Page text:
Children with CAS tend to make weak syllables strong or to delete weak syllables, so that stress across a word or phrase is all strong. Teaching in the Training phase helps children understand they need weak syllables also. Strong syllables are those that are longer, louder or higher pitched than those around it. Therefore you can teach children to make weak syllables ‘short’, ‘soft’ or ‘deep’ depending on their needs. Prosodic errors in ReST are considered beat errors on your data sheet. This means the beats of each syllable (their stress) did or did not match the model.
We tested ReST on typically developing children aged 4-12 and they learnt how to say the words in 3-5 sessions. So far none of the children with CAS have had normal speech after a short block of ReST but all have improved substantially.
Yes but it is really important for each child to use words which include sounds in their own sound inventory. You can use the lists on the website but please make sure the child can use the sounds in the lists or modify the lists. If you make new word lists, we’d love it if you email us the list and any supporting materials so we can add them to the site.
Using a visual timetable is really helpful. Show the child how many blocks of Training and Practice they need to do. Other things we’ve found helpful are counting down how many items are left in a block, praising the child for their attention, having a range of games for the child to choose from in the break time. The games can be anything that motivates the child, including active games such as star jumps and running races.
School aged children respond really well to “gamification” – use the language of video games – personal best, game high. Older children respond well to being shown the changes in their scores from day to day and beating their own best score. They also love “levelling up” and understand that the new level will be harder.
Early on we used pictures of aliens with the nonsense words but learning 20 of them was too much to ask so we were left with reading the words or imitating a spoken or recorded model.
Is the Goal of Rest Only to Teach Prosodic Variation, or Can It Include Work on Speech Sound Accuracy?
The goal of ReST is to address the three core features of CAS simultaneously. While it is a great treatment for prosody, it also works on sequencing of sounds and the production of the specific sounds selected in the nonsense words. If a sound (or sound class) needs attention, select it as one of the phonemes in the nonsense words. Ideally, however the sound you choose should be stimulable (produced accurately some of the time) otherwise it is difficult to treat all 3 aspects simultaneously.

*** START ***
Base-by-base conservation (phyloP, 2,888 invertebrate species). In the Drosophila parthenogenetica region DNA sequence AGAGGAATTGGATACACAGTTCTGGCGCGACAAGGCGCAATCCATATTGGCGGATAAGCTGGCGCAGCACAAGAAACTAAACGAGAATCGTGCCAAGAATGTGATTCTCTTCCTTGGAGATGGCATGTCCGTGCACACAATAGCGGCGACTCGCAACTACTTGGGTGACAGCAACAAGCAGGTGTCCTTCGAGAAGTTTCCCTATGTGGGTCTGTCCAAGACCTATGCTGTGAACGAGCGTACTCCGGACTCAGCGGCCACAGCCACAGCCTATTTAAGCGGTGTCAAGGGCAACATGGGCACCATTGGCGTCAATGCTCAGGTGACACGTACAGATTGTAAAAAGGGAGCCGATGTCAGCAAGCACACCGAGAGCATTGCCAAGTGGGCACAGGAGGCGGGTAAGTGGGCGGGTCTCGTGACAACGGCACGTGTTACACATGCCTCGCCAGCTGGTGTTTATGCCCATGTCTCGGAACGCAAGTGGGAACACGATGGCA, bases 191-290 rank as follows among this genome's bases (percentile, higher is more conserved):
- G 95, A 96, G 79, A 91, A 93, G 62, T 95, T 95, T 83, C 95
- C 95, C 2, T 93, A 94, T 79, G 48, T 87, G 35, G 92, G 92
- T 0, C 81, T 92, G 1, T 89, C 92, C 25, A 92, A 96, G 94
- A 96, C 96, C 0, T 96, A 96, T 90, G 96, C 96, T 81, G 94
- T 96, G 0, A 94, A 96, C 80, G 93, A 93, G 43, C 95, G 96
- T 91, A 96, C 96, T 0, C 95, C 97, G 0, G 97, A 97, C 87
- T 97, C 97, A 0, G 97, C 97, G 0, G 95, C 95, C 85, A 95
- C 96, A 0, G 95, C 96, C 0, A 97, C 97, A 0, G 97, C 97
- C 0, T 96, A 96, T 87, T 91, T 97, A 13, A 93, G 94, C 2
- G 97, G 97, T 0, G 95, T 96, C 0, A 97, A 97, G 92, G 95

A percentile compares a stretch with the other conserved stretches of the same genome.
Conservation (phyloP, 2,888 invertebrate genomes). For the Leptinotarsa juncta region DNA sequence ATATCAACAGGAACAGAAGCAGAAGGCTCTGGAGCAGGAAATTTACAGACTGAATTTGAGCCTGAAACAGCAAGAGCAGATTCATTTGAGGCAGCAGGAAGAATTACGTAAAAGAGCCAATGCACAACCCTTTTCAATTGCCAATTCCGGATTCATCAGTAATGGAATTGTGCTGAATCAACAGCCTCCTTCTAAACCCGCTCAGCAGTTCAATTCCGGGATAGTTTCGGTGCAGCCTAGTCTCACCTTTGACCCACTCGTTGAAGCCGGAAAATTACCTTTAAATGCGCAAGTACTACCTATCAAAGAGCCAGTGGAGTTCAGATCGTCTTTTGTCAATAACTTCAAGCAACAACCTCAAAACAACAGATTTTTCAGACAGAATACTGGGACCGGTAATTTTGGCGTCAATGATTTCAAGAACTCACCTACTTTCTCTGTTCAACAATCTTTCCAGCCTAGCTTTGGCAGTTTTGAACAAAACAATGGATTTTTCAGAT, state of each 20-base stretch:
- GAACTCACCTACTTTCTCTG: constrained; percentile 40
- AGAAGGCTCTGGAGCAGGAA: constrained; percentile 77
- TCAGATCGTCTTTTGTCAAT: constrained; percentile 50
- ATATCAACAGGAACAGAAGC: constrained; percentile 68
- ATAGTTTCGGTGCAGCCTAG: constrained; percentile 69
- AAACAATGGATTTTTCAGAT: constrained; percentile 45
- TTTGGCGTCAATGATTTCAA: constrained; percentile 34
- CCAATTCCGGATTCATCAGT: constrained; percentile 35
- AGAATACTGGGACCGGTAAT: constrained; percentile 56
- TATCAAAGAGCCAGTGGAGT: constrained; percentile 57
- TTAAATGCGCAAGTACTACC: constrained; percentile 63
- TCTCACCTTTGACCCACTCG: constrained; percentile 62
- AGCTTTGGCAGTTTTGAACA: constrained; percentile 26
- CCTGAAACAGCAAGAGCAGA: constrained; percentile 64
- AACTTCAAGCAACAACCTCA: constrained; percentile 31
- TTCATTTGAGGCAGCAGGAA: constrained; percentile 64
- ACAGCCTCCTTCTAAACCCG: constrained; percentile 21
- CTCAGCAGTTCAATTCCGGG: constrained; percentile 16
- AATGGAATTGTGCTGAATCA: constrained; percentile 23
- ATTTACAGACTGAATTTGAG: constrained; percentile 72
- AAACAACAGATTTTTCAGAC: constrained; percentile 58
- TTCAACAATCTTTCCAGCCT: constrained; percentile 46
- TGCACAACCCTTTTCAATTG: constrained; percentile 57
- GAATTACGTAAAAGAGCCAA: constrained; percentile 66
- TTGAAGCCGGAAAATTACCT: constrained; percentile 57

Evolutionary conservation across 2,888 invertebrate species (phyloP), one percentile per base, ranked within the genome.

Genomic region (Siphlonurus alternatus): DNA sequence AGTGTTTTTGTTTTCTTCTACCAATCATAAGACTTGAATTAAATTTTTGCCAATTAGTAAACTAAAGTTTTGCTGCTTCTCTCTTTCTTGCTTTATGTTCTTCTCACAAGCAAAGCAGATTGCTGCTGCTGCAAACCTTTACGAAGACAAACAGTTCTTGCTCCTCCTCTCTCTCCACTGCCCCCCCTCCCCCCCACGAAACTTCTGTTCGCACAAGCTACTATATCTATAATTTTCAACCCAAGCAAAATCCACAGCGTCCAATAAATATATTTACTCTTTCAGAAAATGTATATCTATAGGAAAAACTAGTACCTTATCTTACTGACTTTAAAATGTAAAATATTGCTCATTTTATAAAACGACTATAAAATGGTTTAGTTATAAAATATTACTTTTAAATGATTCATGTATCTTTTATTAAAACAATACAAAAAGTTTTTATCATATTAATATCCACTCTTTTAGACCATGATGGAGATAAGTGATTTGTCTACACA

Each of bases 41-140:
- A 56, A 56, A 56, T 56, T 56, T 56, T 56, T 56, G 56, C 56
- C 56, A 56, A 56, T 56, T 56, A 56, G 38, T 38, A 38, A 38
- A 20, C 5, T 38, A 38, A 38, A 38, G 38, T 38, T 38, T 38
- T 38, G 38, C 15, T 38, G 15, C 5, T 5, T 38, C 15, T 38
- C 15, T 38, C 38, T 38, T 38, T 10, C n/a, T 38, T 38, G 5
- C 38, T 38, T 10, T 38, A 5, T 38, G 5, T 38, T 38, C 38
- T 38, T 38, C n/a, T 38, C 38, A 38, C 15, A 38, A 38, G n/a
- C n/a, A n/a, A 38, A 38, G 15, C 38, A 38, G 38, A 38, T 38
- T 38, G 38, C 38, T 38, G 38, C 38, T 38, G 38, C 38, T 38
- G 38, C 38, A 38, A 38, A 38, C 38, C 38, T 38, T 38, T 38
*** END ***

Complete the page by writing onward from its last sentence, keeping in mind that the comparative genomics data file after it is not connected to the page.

Do You Think That Treatment Effects Might Generalize Better if You Used Real Words Rather Than Nonsense Words?
The whole point of ReST is to avoid real linguistic forms – we believe have great generalisation BECAUSE the semantic system is not engaged in the nonsense words – the child is compiling a new and unexpected motor plan without the assistance or interference of the semantic system. No already learnt incorrect productions need to be corrected in the nonsense words. The phrases are real phrases except for the nonsense word(s). If you are interested in this topic, you could read the treatment journal articles on both ReST and on generalization of nonsense words to real words in other speech sound disorder treatment also (Gierut & Morrisette, 2010).
If a Child Has Two Sessions of Treatment but Is Then Away for a Week, Does the Program Have to Start Afresh or Pick Up From Where It Left Off?
It’s best to schedule a block of ReST at a time when the child and parent can commit to regular intense treatment. School holidays are a good time for many school-aged clients. Even with the best planning, unforeseeable events and illnesses sometimes happen. If a child has missed several sessions in a week they are likely to need longer in the Training phase of the next session in order to re-orientate them to the treatment.
You can use clusters if the child has clusters in their inventory. But in English, true clusters are rarely word-medial. Therefore, we do not recommend using word-medial clusters. However, you can use them if you would like.